Except the judges at Hyères this year weren’t like that at all. The composition of the jury embraced a universe of sensibilities, from the rigorous thought processes of chair Raf Simons and editrix Jo-Ann Furniss, through the not-much-older-than-the-finalists Christopher Kane, Lazaro Hernandez, and Jack McCollough, to the well-seasoned industry perspectives of Carla Sozzani, Floriane de Saint-Pierre, Cathy Horyn, and Michel Gaubert, with my rosé connoisseurship bringing up the rear. Juries are a challenging proposition. In both numbers and gender equity, we were nowhere near 12 angry men, but the differences of opinion—and the passion with which they were aired—were a surprise, especially given that there was genuine agreement on one thing: This was not a bumper fashion year in Hyères. In the spirit of the place, it was bemusing, and even blocky hyères and thyères. But bumper? No.
The jury saw the finalists’ clothes three ways: as a presentation, on the catwalk, and in a showroom. It was fascinating how our appreciation of the designers ebbed and flowed according to the mode in which we were encountering them. Here, the fabrics ruled, there, the showmanship. The eventual winner was Lea Peckre from France. Her collection, Cemeteries Are Fields of Flowers (above), was polished in its execution, intriguing in its fabrication. I’m a sucker for wood sequins—and she also used GodSpeed You! Black Emperor as her show music, which can’t hurt. The attention to structure and the concierge color palette of Peckre’s clothes also had hints of Jean Paul Gaultier, with whom she interned. That too can’t hurt.
The jury’s honorable mention—and the competition’s most polarizing designer—was Emilie Meldem from Switzerland. Some members of the jury were utterly seduced by her directness, her drollness, and what she referred to as “the minimal eccentricity” of the Swiss aesthetic. What I loved most were the showpieces woven from twigs. (“Half my village helped on the dress,” she said with what might have been a chuckle, but could have been a choke.) Each stick was, according to Meldem, treated like a piece of jewelry. The result was so pagan, so ritualistic, that I felt like I was looking at The Wicker Man à la mode. Which can’t be bad.
One final note: Hyères is open to independent applicants from all over the world, which seems to be a well-kept secret. It doesn’t matter where you live, where you received your fashion education. So one word of advice to fashion students everywhere: Apply! Hyères at this time of year? A small patch of heaven.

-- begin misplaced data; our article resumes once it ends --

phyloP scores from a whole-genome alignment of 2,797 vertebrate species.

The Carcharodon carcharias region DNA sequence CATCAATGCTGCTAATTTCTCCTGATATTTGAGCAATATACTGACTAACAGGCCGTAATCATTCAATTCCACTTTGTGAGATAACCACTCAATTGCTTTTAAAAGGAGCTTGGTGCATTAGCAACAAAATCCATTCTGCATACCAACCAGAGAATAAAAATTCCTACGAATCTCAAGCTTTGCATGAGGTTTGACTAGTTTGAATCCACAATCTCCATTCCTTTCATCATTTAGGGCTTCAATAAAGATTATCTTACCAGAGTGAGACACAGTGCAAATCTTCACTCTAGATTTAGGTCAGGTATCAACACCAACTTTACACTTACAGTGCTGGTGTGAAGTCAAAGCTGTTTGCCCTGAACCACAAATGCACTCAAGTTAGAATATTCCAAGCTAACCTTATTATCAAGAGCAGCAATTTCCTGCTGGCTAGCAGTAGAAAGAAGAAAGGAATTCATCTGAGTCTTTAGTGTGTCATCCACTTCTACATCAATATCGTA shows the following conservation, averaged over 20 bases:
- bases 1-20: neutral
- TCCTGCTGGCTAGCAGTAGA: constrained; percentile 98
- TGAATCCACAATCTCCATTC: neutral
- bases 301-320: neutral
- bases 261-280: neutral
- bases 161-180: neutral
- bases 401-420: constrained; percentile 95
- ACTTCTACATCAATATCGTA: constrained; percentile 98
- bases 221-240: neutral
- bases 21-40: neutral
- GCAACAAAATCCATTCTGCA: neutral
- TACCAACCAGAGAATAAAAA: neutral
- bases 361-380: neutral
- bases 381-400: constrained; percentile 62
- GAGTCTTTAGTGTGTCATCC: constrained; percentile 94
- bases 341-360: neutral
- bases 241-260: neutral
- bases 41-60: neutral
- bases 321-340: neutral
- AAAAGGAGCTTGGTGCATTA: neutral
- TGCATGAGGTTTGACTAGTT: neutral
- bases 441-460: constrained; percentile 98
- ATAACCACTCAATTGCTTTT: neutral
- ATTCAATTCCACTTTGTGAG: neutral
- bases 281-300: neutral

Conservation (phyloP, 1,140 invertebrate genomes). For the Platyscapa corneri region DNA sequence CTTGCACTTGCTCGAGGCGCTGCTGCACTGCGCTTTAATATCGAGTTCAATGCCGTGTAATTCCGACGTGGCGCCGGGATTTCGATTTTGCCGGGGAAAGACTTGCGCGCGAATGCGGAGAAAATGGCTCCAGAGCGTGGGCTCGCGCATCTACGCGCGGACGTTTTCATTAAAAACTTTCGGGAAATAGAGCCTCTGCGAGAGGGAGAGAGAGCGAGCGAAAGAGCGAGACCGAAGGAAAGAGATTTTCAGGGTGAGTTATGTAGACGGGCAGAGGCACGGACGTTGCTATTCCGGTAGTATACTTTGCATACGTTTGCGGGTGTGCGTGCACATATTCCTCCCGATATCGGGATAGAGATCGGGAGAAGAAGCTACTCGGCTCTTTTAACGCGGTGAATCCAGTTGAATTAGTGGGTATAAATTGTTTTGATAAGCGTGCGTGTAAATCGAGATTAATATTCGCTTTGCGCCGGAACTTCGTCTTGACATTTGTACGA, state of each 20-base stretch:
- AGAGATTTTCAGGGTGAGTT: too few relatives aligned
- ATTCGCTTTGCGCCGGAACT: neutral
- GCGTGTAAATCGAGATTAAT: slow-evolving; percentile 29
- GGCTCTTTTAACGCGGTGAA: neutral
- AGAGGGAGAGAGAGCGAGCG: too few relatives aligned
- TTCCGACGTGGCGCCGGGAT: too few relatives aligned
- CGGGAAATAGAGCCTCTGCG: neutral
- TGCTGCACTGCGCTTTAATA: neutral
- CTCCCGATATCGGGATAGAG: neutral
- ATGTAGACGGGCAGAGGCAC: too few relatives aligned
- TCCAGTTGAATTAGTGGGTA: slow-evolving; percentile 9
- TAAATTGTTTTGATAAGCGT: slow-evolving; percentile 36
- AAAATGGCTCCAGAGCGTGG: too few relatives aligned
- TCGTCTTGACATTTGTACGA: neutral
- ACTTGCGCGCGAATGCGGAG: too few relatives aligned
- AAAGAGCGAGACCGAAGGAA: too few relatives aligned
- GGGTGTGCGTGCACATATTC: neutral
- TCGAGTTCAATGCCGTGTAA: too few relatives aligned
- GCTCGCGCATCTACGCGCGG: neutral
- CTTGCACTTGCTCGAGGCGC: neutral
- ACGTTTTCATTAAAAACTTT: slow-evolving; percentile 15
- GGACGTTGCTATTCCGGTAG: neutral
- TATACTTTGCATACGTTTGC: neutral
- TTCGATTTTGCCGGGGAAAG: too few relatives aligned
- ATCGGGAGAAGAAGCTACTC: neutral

The International Fashion and Photography Festival that takes place every year in Hyères (sorry, couldn’t resist) in the South of France has an impressive pedigree, a point rammed home by the rapid-fire video appetizer for the 26th edition, which runs April 29 till May 2. (You can watch it, in its slightly hysterical glory, below.) The ten fashion finalists (from France, Germany, Holland, Belgium, and Switzerland) will be judged by a jury headed up by Raf Simons, who also has an exhibition running in the Photography Festival. He’ll have to ride herd on jurors Lazaro Hernandez and Jack McCollough, Christopher Kane, Carla Sozzani, Cathy Horyn, Michel Gaubert, and me, though our verdict will undoubtedly be rendered unanimous under the ameliorating influence of Provence’s finest rosés. And there can be few more appropriate locations in which to judge a new wave of design talent than the Villa Noailles, one of the French Riviera’s great if-walls-could-talk houses. In its pre-war heyday, it played host to Picasso, Dalí, Cocteau, and a whole host of avant-gardists. With Raf, rosé, and Michel Gaubert’s iPod, we should be able to raise a few ghosts.
Here comes Navy—and orange and cerulean, too. Jil Sander Navy, the secondary collection from Raf Simons, previewed back in May and available now in JS stores, debuts its new Web site, JilSanderNavy.com, this afternoon. The site will spotlight the new, David Sims-shot campaign with Valerija Kelava and styled by Beat Bolliger (that’s an exclusive shot from it, left). The photos will run in spring magazine issues separately from the main Jil ads. (Those, incidentally, were shot by Willy Vanderperre, starring Daria Strokous.) A behind-the-scenes video directed by Sims will also screen on the new site. That should whet your appetite for the pieces. It’s convenient, then, that the site will be able to satisfy, too: Selections from the 200-piece collection will be available for purchase online for the very first time. Continue Reading “Jil Sander Navy Heads Online” »